May 8 Target Corp is rolling out
Cartwheel, a service that combines social networking and
discounts, the latest attempt by a U.S. retailer to lure
shoppers into its physical stores rather that seeing them buy
from online rivals.
Target said its new program relies on shoppers using their
Facebook accounts. However, shoppers can only redeem the
offers they choose in Target's U.S. stores, not online.
With Cartwheel, shoppers select the deals they want online
and then bring a barcode - either on paper or on a mobile phone
- to a Target store to get the discounts. Shoppers can see what
offers their Facebook friends have chosen, and earn more offers
by having their Facebook friends sign up.
This service comes as traditional retailers try to keep
shoppers buying from them rather than from Amazon.com Inc
and other online-only retailers, especially as shoppers
use their smartphones to compare prices.
Twenty percent of cellphone owners research products using
their phones before they buy, and 18 percent of them compare
prices on their phones before making a purchase, according to
Bill Tancer, general manager of global research for Experian
Cartwheel follows efforts such as Wal-Mart Stores Inc
letting shoppers in some of its U.S. stores scan their
goods with their iPhones while they shop and then more quickly
proceed through a self-checkout lane. Sears Holdings Corp's
"Member Assist" program gives its loyal shoppers the
ability to get personalized shopping advice from in-store
personnel without even stepping foot in a Sears or Kmart store.
"It is very fascinating to see the very different approaches
that retailers are taking to achieve the same goals," said Carol
Spieckerman, president of newmarketbuilders, a retail strategy
Retailers are using digital tools to better cater to
shoppers who love to comparison shop while in their stores.
Target and other retailers offer free WiFi, and at one of its
Minnesota stores Best Buy Co Inc has tested its "Page a
Blue Shirt" service that lets customers summon a store associate
with a click on a store iPad.
For chains such as Kmart, Target and Walmart, such issues
are increasingly important as their businesses have evolved
since each opened its doors in 1962. Their stores used to be
one-stop shops for everything from books and movies to photo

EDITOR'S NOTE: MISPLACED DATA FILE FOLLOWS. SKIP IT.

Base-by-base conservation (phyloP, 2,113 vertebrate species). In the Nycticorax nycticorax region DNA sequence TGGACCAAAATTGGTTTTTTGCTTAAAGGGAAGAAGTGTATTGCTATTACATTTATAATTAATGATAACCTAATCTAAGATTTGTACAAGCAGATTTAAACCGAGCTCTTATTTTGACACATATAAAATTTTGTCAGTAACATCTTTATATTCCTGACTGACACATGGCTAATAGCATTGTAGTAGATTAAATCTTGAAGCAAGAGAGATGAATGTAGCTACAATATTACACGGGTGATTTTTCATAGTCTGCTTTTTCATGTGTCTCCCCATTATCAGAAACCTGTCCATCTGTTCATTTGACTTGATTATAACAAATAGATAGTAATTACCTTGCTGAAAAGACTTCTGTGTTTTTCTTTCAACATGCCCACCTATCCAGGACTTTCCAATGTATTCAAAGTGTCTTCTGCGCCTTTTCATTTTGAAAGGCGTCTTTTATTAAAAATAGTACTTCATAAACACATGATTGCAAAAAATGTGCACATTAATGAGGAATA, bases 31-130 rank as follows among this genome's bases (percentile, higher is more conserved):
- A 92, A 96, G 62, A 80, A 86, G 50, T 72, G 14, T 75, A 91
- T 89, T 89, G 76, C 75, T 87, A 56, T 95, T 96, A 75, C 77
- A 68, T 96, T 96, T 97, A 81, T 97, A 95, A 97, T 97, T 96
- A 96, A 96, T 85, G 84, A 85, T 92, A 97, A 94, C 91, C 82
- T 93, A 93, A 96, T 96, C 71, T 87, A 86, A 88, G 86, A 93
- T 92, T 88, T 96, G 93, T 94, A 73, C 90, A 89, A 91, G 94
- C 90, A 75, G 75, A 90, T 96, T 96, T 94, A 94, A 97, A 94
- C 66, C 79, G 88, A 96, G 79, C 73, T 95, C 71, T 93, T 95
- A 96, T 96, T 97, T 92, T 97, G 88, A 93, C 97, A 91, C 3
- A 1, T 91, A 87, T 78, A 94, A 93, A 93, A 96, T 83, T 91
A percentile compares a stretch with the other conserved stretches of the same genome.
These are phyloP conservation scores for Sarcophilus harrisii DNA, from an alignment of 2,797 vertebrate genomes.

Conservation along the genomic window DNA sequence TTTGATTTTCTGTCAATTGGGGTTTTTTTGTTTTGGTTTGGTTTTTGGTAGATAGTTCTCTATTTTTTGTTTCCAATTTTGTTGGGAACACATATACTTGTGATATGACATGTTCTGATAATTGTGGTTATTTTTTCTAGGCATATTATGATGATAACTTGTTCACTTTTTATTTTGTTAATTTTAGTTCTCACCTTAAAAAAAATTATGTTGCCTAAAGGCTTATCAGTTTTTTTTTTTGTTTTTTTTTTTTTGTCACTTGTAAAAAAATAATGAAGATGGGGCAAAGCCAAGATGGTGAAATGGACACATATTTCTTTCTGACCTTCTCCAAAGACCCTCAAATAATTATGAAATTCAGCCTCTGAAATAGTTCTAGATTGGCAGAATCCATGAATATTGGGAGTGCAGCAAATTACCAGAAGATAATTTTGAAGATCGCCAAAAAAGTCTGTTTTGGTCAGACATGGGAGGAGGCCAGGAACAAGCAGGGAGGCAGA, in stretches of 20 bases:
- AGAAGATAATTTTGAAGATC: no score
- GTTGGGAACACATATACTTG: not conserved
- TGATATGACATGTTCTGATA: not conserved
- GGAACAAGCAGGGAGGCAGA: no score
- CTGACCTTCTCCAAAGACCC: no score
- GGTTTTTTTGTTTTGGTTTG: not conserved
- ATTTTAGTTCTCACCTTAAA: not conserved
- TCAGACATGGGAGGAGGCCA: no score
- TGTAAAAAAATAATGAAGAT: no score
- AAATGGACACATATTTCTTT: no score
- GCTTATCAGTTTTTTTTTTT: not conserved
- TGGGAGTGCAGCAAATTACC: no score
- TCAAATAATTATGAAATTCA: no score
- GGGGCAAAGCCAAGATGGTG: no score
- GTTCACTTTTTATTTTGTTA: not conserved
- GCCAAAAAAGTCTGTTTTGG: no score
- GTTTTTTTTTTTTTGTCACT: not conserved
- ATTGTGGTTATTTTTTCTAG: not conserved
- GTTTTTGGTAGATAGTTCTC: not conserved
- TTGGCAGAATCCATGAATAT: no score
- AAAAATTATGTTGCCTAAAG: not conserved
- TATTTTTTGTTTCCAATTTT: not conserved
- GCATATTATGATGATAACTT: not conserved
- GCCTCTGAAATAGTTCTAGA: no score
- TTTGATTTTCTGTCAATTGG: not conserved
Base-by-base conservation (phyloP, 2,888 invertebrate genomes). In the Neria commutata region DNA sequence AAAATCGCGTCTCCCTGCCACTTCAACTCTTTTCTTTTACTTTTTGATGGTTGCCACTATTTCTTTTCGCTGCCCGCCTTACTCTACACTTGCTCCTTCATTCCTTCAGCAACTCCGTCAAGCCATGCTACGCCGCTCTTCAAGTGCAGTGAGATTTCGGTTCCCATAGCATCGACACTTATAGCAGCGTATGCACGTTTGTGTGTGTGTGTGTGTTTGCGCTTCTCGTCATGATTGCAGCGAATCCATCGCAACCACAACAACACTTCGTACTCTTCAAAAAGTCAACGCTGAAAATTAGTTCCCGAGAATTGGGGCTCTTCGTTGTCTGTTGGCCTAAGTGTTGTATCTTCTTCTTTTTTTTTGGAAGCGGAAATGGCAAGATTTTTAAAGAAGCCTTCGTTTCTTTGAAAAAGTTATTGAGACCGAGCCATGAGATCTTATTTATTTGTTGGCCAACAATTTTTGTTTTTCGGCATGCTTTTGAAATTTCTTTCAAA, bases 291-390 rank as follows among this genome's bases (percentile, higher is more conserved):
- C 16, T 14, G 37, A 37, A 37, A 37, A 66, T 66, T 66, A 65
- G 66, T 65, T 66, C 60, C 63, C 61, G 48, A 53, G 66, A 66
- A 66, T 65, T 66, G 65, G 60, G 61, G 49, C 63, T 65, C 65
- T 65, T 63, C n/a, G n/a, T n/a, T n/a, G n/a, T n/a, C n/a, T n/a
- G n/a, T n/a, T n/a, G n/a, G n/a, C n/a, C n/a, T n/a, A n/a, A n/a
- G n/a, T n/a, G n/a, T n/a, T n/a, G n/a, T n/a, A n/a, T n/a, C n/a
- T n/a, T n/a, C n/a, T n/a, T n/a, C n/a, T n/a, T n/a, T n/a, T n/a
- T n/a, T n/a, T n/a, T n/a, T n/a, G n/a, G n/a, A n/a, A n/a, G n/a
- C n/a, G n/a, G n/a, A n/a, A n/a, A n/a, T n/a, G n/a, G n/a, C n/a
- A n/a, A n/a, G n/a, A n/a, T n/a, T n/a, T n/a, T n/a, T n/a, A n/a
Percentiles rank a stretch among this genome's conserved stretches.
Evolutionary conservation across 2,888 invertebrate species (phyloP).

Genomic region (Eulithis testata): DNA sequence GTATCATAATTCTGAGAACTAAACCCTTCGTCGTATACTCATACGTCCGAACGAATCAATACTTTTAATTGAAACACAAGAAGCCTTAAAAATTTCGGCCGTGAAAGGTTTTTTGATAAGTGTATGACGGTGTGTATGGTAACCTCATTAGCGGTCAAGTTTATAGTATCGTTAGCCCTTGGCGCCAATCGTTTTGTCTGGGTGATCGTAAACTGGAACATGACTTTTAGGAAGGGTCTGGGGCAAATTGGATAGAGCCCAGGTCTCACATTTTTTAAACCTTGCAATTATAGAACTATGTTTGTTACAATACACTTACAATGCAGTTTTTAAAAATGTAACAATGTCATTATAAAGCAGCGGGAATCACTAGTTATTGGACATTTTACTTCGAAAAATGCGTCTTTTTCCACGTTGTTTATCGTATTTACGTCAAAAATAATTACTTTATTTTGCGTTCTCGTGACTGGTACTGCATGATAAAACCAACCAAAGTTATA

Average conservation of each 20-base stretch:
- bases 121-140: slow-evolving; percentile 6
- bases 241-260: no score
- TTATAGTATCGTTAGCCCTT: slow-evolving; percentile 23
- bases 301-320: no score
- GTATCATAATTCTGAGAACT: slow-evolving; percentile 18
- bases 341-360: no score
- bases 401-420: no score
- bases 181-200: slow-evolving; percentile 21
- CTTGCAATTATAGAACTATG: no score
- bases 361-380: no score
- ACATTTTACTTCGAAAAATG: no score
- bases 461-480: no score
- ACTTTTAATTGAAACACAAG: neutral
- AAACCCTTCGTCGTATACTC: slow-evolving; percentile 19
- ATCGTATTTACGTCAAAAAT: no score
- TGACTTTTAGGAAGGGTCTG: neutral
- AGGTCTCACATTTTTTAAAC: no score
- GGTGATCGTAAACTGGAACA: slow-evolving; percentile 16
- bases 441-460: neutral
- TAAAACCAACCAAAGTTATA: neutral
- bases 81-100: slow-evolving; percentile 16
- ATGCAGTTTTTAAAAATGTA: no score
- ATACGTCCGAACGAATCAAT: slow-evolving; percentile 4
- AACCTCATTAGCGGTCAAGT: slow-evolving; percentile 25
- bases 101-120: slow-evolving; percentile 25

developing. As such services have waned in popularity with the
rise of digital books, movies and photo sharing sites, the
chains are doing what they can to figure out new ways to make
their stores more attractive to shoppers and, ultimately, more
CARTWHEEL'S BETA ROLLOUT
Starting on May 8, Target is opening Cartwheel to the public
in a beta test, and asking for feedback as it makes changes. The
service will initially be advertised on Target's website,
through Facebook and in emails to Target's best shoppers and
Target did not rule out the possibility of allowing
Cartwheel offers to be redeemed on its website someday.
Target said it worked in a close partnership with Facebook
Inc for about a year. While Facebook has worked on the project,
Cartwheel is owned by Target. For now, Target has no plans to
extend it to other social sites such as Pinterest.
Linking offers through Facebook will let the retailer know
exactly what Facebook can or cannot accomplish for it. While
Twitter can be useful to promote timely, limited offers,
Facebook is "the dominant platform" for connecting with shoppers
and, in turn, with their connections, Spieckerman said.
Target sees the program as a way to extend the trips
shoppers take into parts of the store they might normally skip,
in order to pick up a promoted item. An app coming in June will
let shoppers scan a photo of an item's barcode to quickly see if
an offer is available on that item.
Shoppers using Cartwheel can choose from hundreds of deals
on items such as Target's own Threshold home goods and name
brand goods such as M&Ms candy and Coca-Cola soft drinks. The
weekly, monthly and quarterly deals include discounts from 5
percent off to as much as 40 percent off of certain goods, and
differ from other Target offers in circulars or coupon booklets.
Shoppers can share the deals they are picking with their
Facebook friends, but offers on more discreet items - from bras
to Tums - will not be visible to others.